Fashion label Magpie Goose showcases traditional Top End Aboriginal paint

Inside a large airy shed on the Tiwi Islands, two men are methodically screen-printing 30 metres of bright orange paint on white fabric.

Artist Mario Munkara points out the different design elements of the printed ceremonial pukumani burial poles, representing various styles of body painting and scarification used during funeral ceremonies.

"They used to have the scars around their chests, and the ladies used to have it on their breasts and shoulder," he says.

"Pukumani pole is traditional way for us when we carve, to think about our sorrow and the person who passed away."

The fabric, telling a very old cultural story, will soon be transformed into vibrant clothes for the new not-for-profit fashion label Magpie Goose.

The socially inclusive enterprise is the brainchild of former lawyer Maggie McGowan, who regularly travelled to remote Indigenous communities as part of her work in Aboriginal legal aid.

"I loved spending time at the art centres and got to see what they were producing, all these incredible fabrics and textiles I just fell in love with; these fabrics just seemed to tell a story in a modern way that I really loved," she says.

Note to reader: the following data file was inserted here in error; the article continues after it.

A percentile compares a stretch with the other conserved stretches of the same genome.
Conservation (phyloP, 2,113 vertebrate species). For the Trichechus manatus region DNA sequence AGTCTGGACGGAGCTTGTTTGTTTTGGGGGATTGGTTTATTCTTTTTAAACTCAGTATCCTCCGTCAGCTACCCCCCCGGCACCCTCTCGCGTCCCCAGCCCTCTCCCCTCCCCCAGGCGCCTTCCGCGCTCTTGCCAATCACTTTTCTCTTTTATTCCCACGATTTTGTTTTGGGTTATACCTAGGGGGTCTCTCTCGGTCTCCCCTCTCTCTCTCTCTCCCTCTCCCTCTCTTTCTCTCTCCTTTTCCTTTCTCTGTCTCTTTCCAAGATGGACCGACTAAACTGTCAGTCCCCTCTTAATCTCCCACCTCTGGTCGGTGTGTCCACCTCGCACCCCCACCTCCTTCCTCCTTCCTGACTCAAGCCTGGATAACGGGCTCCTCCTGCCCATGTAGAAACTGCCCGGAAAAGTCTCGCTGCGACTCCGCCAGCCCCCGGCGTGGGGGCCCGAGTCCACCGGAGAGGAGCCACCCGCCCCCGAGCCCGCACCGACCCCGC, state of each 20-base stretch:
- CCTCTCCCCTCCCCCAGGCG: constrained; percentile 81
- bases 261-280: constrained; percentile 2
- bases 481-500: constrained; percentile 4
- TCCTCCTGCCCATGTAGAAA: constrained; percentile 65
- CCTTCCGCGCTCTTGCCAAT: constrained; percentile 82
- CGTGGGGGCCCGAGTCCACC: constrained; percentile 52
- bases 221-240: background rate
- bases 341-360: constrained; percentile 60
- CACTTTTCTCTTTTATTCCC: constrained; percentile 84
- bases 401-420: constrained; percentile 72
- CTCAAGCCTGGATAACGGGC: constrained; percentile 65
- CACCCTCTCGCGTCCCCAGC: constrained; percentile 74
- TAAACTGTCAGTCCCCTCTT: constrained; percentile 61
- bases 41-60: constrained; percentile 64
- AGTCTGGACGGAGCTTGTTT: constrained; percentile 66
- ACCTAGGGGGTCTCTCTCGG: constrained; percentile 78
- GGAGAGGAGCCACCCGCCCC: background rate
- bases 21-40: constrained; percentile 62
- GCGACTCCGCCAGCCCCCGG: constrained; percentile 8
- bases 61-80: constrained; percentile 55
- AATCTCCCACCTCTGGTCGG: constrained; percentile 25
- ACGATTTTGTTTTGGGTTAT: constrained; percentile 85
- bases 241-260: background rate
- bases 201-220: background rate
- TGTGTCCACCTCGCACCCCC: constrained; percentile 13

Art centres are scattered across the Northern Territory, often hundreds of kilometres from urban hubs, which can make their products harder to access.

Ms McGowan saw a gap in the market for the fabrics to be turned into clothing, and established Magpie Goose under Enterprise Learning Projects, headquartered in the Top End town of Katherine.

She hopes it will help people in communities learn about different aspects of running a business and developing retail skills as the label develops.

At Tiwi Designs, her partner Laura Egan shows off the brand's wide-legged pants printed with the pukumani poles to a group of artists.

"When I wore these pants in America, I had people calling across the street, they were like, 'nice pants!' And I said, 'yeah, these are from Tiwi!'" she says.

"Did they even have a clue where Tiwi is?" one asks.

"No, but maybe they walked away thinking, 'where's Tiwi?'" she laughs.

Brand a platform for local art centres